And yet, “hit the ball harder” isn’t really the easiest thing in the world for batters to do. Considering they’ve spent most of their life trying to figure out exactly that, the vast majority of players already are hitting it about as hard as they possibly can. So while Camargo may have the physical talent to dream on a next level, where he’s a 3 or 4-win player, it’s not what you want to bank on. That’s a lottery ticket that changes life when it hits, but you shouldn’t earmark a lottery ticket for paying the bills.

Super Utility Attempt 2.0

Stop me if you’ve heard this one before. The Braves, with their star-studded lineup, could use Camargo to give regular rest to a half-dozen players while keeping Camargo regularly in the lineup enough to get quality production from him. I didn’t copy and paste this from a pre-2019 article, but I probably could have. That was the plan, at least ostensibly, for 2019 after all. But things didn’t really go that way, and the decline in use wasn’t merely linked to his poor production, though that did exacerbate things. Here is Camargo’s % of season games started at the end of each month, until he was pressed into duty replacing Swanson on July 24:
April: 48.3%
May: 38.6%
June: 31.8%
July 23: 28.4%

While I believe Brian Snitker is probably an excellent manager (don’t @ me), this was a glaring issue with his 2019 season. Not only was there no discernible plan for keeping Camargo on some kind of reliable schedule, which I think he had earned after 2018’s success, but with Camargo not giving others more regular rest, it put more pressure on the starting eight.

There’s always a possibility that Snitker might be more amenable to such a plan in 2020. He has shown a willingness to learn about and buy into some sabermetric principles, a category into which Super-U Johan would fit, though he comes around on them at too slow a rate for some fans. Still, it seems awfully unlikely. Rather than let Camargo play his way out of his funk, Snitker trusted him less and less as the year went on. There’s an argument this was the correct decision - Snitker’s job in the regular season was to win the division, which he did - but it doesn’t bode well for the likelihood of such a plan in 2020.

Austin Riley’s Platoon Buddy

By putting Camargo into a platoon with Riley until a clear champion emerges, it could help everyone. If Riley goes into a cold spell, Camargo can pick up his slack. If Riley is on a hot streak, that leaves Camargo for some old-fashioned pinch-hitting and utility-playing. By sharing time and riding the hot hand, Snitker could help maximize what the team gets out of a position that’s high on talent and low on dependability.

There’s just one problem: Both Austin Riley and Johan Camargo prefer lefties. There’s a handy statistic, deep in the recesses of baseball-reference’s splits pages, called tOPS+. It takes the OPS for that split and compares it to what the player’s typical OPS is, and it’s set to a scale where 100 is average. To put it into context, the MLB tOPS+ for batters at home was 102, and 97 on the road. This means the average MLB player was about 2% better than normal when they batted at home, and 3% worse than normal when away from home. Here are Riley and Camargo’s career L/R splits by tOPS+:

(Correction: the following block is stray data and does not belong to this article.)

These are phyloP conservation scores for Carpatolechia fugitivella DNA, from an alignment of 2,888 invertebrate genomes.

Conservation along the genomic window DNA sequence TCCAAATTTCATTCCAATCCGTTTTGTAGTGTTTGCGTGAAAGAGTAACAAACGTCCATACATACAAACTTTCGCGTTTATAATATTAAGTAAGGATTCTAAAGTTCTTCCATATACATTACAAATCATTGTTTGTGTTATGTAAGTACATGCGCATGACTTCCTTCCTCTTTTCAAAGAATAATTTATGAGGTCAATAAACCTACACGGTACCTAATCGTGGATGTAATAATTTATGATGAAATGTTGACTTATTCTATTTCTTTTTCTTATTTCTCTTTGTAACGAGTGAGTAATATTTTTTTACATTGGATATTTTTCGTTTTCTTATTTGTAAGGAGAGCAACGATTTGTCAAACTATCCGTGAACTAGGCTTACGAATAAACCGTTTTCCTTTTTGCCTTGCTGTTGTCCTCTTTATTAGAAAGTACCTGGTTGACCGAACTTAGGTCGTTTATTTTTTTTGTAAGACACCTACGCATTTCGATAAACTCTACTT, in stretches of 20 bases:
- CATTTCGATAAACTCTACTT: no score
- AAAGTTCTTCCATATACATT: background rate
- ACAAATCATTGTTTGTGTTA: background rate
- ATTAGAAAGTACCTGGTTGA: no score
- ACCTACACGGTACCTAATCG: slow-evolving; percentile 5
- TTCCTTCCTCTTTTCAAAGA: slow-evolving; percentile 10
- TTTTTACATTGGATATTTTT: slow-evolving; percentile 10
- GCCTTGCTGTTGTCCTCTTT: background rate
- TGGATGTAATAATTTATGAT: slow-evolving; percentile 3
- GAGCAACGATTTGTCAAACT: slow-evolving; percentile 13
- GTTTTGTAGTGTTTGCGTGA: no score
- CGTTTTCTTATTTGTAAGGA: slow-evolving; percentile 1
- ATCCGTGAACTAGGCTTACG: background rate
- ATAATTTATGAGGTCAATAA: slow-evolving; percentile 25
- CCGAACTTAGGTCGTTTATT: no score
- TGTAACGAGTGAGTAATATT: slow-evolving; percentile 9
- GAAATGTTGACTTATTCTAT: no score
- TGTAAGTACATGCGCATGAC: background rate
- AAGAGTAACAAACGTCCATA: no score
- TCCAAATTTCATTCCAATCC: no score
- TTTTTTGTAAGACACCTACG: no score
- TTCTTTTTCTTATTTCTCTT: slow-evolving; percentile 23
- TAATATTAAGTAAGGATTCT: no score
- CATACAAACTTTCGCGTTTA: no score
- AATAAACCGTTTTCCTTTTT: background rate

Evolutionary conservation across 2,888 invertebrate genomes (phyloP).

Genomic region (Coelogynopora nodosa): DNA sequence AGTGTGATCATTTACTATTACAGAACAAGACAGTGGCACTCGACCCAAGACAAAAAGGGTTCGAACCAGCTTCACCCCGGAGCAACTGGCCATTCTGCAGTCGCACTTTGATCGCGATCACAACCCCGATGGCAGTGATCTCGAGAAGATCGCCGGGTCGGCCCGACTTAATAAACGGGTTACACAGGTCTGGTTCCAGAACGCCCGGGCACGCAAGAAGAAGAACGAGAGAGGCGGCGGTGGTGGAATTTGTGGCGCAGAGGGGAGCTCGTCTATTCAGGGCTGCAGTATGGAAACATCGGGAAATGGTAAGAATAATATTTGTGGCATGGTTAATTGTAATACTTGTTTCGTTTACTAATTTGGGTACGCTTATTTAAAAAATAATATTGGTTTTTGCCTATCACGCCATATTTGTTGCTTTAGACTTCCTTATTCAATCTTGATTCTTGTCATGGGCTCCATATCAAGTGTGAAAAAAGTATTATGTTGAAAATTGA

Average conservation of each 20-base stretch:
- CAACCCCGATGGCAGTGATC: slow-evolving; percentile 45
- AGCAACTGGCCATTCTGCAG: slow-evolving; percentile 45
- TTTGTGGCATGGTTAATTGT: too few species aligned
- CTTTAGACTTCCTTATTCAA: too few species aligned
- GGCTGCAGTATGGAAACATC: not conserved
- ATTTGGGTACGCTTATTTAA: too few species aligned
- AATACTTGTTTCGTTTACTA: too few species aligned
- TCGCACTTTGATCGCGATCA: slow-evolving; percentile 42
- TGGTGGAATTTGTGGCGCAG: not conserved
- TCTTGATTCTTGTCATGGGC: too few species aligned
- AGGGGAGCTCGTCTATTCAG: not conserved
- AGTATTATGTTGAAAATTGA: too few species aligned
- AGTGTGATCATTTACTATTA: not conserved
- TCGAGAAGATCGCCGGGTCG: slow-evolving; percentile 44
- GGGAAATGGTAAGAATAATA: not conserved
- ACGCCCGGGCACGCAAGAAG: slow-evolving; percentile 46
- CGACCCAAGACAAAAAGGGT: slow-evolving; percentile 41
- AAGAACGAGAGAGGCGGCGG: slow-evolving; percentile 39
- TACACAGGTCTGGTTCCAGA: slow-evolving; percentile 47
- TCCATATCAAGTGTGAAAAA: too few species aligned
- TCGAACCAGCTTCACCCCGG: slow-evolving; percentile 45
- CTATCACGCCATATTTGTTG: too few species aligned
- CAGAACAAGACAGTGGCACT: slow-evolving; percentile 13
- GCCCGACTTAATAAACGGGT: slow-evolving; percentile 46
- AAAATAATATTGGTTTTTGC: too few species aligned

Riley: 158/82
Camargo: 125/89

Both are much better against lefties, which makes a traditional platoon sub-optimal. They both should be in the lineup, somehow, when southpaws are on the mound.

So how might Snitker platoon them? Here’s an idea I floated on Twitter that’s outside the traditional box:

I don’t know if those splits are predictive of the future, meaning Camargo’s performance against similar-type pitchers from 2017-2019 may have nothing to do with how he performs against that same pitcher group in 2020. It is, however, one way Riley and Camargo have separated their trends and tendencies from one another, and that’s really what you want in a platoon: to find some way in which the players complement one another and use that complementary relationship to your advantage.

While Johan Camargo may not be the Face of the Braves, he is one of the most interesting players on the roster. There are both red flags and encouraging bounce-back indicators galore. Anything is possible. He may not be as important as he is interesting; with Austin Riley, Atlanta has what is either already a better option than Camargo or a more attractive second option than most MLB teams. Atlanta also has a horde of major league ready prospect talent, meaning the team could easily put together a trade for one of the aforementioned players like Seager or Bryant without blinking. If they don’t, and they roll with Camargo, there’s a very good chance Camargo bounces back with more playing time. There’s also a chance it fails, and if it does, the Braves brass may not be able to evade the fanbase’s angered eye anymore.